Study shows 'solar powered' sea slugs can survive long term in the dark

Nov 20, 2013 by Bob Yirka report
Exemplary images of P. ocellatus specimens. Image (i) shows a slug kept in the light and which was regularly fed, hence best representing natural conditions. Image (ii) shows a slug after 55 days of starvation in the dark. Credit: Proceedings of the Royal Society B: Biological Sciences, doi: 10.1098/rspb.2013.2493

(Phys.org) —A team of researchers from Germany and the Netherlands has found that at least two species of sea slug thought to be able to endure long periods of starvation by gleaning energy from the sun has found that the slugs can live for long periods of time without food and with or without sunlight. In their paper published in Proceedings of the Royal Society B: Biological Sciences, the team describes experiments they conducted with the slugs and then outline their findings.

The two types of sea (Plakobranchus ocellatus and Elysia timida) survive by eating algae, but prior research has shown that the creature can survive very long periods of starvation. Because the slugs do not digest—at least right away—a specialized subunit of known as an organelle, that in the algae is responsible for photosynthesis, scientists have believed that the slugs were somehow gaining energy from the sun using the cells from the algae.

To test this theory, the researchers subjected several of the sea slugs to long periods of starvation under three different conditions. One group of the slugs was kept in the dark without food—another group was kept in a sunlit enclosure but was also not given any food. A third group was given a chemical that inhibits photosynthesis and was then kept in a lighted enclosure, but was not given any food either.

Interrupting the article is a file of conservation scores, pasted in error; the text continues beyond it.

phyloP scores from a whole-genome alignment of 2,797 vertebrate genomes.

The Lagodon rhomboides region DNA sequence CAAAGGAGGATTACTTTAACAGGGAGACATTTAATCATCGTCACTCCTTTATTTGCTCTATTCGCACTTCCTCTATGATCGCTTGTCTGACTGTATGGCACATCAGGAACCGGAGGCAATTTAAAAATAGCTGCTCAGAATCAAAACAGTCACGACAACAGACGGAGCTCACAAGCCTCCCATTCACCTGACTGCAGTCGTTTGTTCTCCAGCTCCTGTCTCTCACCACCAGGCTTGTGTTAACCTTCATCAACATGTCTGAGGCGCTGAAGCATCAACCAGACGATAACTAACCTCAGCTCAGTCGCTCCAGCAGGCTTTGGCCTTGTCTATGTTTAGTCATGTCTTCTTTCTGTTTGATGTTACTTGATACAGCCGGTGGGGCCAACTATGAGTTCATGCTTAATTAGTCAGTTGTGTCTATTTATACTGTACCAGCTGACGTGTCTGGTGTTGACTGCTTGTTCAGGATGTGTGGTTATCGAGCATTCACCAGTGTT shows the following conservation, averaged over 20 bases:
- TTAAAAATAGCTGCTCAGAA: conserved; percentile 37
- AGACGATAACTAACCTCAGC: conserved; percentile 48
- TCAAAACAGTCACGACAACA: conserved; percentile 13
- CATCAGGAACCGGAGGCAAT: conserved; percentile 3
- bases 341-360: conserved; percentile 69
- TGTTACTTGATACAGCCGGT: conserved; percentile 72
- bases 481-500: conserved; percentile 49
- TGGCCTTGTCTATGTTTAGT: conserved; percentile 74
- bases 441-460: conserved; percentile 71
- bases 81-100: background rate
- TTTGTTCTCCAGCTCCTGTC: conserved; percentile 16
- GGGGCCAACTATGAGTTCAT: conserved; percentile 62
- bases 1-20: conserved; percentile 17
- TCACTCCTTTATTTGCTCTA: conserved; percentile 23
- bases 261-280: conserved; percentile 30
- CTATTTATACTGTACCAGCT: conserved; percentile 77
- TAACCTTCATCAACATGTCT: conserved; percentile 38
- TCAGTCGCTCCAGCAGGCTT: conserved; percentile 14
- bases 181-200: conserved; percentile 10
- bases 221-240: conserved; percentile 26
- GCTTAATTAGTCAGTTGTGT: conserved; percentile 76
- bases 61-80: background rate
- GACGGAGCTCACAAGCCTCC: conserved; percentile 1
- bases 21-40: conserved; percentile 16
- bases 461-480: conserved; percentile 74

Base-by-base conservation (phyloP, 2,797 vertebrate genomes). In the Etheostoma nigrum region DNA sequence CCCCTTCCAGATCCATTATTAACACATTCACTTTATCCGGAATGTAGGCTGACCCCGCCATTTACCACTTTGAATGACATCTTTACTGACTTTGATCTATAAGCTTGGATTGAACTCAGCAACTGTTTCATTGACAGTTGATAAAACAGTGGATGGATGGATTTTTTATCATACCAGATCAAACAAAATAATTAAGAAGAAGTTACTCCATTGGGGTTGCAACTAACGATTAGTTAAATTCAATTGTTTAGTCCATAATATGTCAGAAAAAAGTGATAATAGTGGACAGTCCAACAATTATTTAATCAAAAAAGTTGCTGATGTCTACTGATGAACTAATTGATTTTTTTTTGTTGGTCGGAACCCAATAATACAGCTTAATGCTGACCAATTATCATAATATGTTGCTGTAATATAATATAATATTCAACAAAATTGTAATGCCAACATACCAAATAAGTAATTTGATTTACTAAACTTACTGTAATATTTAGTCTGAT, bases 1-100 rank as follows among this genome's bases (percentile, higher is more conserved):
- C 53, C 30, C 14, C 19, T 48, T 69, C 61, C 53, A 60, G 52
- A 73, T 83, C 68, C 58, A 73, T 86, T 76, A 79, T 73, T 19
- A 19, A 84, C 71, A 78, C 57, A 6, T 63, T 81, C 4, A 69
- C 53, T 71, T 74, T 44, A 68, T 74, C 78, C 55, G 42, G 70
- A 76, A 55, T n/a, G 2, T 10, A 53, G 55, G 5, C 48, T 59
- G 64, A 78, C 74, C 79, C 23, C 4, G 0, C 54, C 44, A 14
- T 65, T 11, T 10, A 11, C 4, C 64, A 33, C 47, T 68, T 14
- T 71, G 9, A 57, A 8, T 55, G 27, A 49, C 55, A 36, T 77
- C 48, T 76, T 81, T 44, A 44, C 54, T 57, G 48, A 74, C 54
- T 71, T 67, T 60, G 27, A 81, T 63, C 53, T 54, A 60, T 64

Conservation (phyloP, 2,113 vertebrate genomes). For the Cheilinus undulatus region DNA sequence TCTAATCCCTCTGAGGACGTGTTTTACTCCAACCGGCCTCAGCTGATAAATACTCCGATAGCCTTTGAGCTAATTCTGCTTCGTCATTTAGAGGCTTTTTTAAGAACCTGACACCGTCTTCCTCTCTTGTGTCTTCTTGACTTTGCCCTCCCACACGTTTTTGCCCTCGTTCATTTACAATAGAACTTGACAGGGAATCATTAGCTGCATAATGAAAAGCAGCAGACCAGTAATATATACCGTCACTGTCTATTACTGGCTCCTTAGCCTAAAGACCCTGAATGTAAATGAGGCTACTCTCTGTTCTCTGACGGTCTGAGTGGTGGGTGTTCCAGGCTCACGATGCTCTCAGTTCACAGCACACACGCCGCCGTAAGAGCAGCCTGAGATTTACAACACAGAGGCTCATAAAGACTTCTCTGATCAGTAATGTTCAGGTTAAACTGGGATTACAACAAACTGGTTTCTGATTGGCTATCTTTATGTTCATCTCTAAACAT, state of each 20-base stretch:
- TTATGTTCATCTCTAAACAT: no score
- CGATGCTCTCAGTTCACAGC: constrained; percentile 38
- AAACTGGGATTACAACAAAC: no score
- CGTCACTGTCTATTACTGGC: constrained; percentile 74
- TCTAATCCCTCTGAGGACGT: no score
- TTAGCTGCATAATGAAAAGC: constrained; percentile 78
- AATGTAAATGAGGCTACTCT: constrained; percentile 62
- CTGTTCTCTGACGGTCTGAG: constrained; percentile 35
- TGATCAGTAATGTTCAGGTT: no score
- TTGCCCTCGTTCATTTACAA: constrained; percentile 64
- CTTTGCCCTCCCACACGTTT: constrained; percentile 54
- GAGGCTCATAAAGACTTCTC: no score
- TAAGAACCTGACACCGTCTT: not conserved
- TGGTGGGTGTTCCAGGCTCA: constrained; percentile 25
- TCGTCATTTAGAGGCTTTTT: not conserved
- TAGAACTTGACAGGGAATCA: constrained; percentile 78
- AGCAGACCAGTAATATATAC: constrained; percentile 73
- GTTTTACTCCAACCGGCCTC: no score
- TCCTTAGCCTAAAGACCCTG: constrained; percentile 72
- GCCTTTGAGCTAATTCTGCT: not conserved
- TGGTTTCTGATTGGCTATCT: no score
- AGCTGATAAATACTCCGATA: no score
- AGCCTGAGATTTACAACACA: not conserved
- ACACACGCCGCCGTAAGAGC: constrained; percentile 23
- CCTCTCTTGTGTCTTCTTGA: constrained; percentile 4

After 55 days the researchers pulled the slugs from their enclosures and studied them to learn if there were any differences among them. Surprisingly, the researchers could not find any. All the members of all three groups survived and all lost approximately the same amount of weight. A subsequent test showed just how durable the slugs really are—the researchers put six of them in a dark enclosure and didn't feed them for 88 days—all of the slugs survived and even appeared healthy.

The results of the study disprove the idea that the slugs somehow derive energy from the photosynthesizing cells they keep alive for long periods in their bodies. The researchers suggest that the slugs may instead be allowing the cells to remain alive for long periods of time, simply to eat them slowly as time passes. This means that the cells are apparently kept alive by the sun while in the slugs body—sort of an internal farming system, allowing the slugs to survive long starvation periods, which because they move so slowly, appears a necessary adaption to ensure survival.

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More information: Plastid-bearing sea slugs fix CO2 in the light but do not require photosynthesis to survive, Published 20 November 2013 DOI: 10.1098/rspb.2013.2493

Abstract
Several sacoglossan sea slugs (Plakobranchoidea) feed upon plastids of large unicellular algae. Four species—called long-term retention (LtR) species—are known to sequester ingested plastids within specialized cells of the digestive gland. There, the stolen plastids (kleptoplasts) remain photosynthetically active for several months, during which time LtR species can survive without additional food uptake. Kleptoplast longevity has long been puzzling, because the slugs do not sequester algal nuclei that could support photosystem maintenance. It is widely assumed that the slugs survive starvation by means of kleptoplast photosynthesis, yet direct evidence to support that view is lacking. We show that two LtR plakobranchids, Elysia timida and Plakobranchus ocellatus, incorporate 14CO2 into acid-stable products 60- and 64-fold more rapidly in the light than in the dark, respectively. Despite this light-dependent CO2 fixation ability, light is, surprisingly, not essential for the slugs to survive starvation. LtR animals survived several months of starvation (i) in complete darkness and (ii) in the light in the presence of the photosynthesis inhibitor monolinuron, all while not losing weight faster than the control animals. Contrary to current views, sacoglossan kleptoplasts seem to be slowly digested food reserves, not a source of solar power.

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Egleton
1 / 5 (1) Nov 20, 2013
More evidence that Rupert Sheldrake is right.
The law of conservation of energy/matter is a dogma.

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